# Accepted C++ O(n) Solution

• ``````vector<int> twoSum(vector<int> &numbers, int target)
{
//Key is the number and value is its index in the vector.
unordered_map<int, int> hash;
vector<int> result;
for (int i = 0; i < numbers.size(); i++) {
int numberToFind = target - numbers[i];

//if numberToFind is found in map, return them
if (hash.find(numberToFind) != hash.end()) {
//+1 because indices are NOT zero based
result.push_back(hash[numberToFind] + 1);
result.push_back(i + 1);
return result;
}

hash[numbers[i]] = i;
}
return result;
}``````

• Thanks for your post. However it would be better to share solution with correct code format and elaborated thoughts. Please read the Discuss FAQ for more info. Take a look at good sharing example

• Thanks for Sharing.
As a newbie, I don't understand why do you put "hash[numbers[i]] = i" behind? Is there any sequence between i and hash[numberToFind]? Many thanks.

• because there may be duplicate number.
put behind,don't affect counting.
sorry,my English is poor.

• Neat and efficient. But I think your algorithm need a time of O(nlogn) cause you use std::map which is based on BR tree, isn't it?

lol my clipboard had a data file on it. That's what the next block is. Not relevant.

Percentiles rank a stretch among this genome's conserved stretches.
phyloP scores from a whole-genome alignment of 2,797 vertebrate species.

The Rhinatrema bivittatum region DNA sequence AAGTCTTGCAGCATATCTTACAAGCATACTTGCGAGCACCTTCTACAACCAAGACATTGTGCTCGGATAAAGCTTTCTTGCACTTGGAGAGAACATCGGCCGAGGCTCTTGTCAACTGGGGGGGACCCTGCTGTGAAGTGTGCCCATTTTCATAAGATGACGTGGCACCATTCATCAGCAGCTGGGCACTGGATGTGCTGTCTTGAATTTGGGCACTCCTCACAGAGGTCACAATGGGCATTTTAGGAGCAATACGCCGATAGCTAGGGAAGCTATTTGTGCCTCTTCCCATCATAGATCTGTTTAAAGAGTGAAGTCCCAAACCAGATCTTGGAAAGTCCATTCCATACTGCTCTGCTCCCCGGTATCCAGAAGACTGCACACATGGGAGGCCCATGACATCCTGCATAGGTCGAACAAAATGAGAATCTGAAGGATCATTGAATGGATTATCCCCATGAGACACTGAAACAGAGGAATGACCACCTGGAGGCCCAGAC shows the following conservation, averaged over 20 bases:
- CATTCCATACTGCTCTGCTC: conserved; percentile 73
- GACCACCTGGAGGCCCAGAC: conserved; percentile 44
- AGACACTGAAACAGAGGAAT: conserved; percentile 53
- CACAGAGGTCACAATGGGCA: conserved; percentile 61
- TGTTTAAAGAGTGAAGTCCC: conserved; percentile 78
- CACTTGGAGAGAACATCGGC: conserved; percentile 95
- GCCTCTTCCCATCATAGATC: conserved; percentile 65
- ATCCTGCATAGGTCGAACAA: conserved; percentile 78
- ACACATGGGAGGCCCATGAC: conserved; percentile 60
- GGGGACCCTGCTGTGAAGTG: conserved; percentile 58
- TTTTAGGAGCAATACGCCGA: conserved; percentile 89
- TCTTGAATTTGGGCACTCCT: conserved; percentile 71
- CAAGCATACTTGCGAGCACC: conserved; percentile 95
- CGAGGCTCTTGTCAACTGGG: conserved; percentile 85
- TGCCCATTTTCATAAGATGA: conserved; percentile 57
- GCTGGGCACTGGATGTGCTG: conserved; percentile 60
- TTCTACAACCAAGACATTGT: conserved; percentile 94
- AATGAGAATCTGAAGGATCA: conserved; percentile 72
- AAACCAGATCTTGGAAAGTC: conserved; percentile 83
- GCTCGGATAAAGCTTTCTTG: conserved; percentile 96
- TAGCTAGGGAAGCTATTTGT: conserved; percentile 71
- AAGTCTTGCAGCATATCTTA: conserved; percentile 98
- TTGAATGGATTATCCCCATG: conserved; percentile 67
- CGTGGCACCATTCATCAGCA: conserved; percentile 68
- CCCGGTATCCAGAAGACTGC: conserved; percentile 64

• Not Exactly. unordered_map is not based on BR tree, instread ,its hash function is based on direct hash and it use link-address to deal with collision.Instead , the map and multi_map is using BR Tree.

• this is O(nlog(n)) right? because hash.find() takes O(log(n)).

• although the unsorted_map's find say it takes constant time, but actually it is not that good. I tried the hash solution, it takes 64 ms, while another solution with std::sort only takes 28 ms.

• This post is deleted!

• why don't need to relate the map hash to the vector numbers ?

• I got some error but figured it out, thanks

• The function of "hash[numbers[i]] = i; " is retating the hash map<int ,int> hash and vector<int> numbers

• This post is deleted!

• Average case: constant.
Worst case: linear in container size.

• Your answer seems O(n) but when I submitted your answer, the runtime was 20ms, which is worse than my answer of which the runtime is 16ms. My solution, However, is not O(n) but O(nlog(n)).

And I checked out the site:

http://www.cplusplus.com/reference/unordered_map/unordered_map/find/

which shows that the complexity of find() is linear in worst case.

• I submitted a method using unordered_map takes 20ms, but when I using binary search and std::sort, It only takes 12ms. What is the worst case means in unordered map?

• Does your code take duplicate elements into consideration?
Input such as:

target = 8, items = [2 4 4 7 10]

• it has!
in your case , when it comes to the second '4', the first '4' is already int the map

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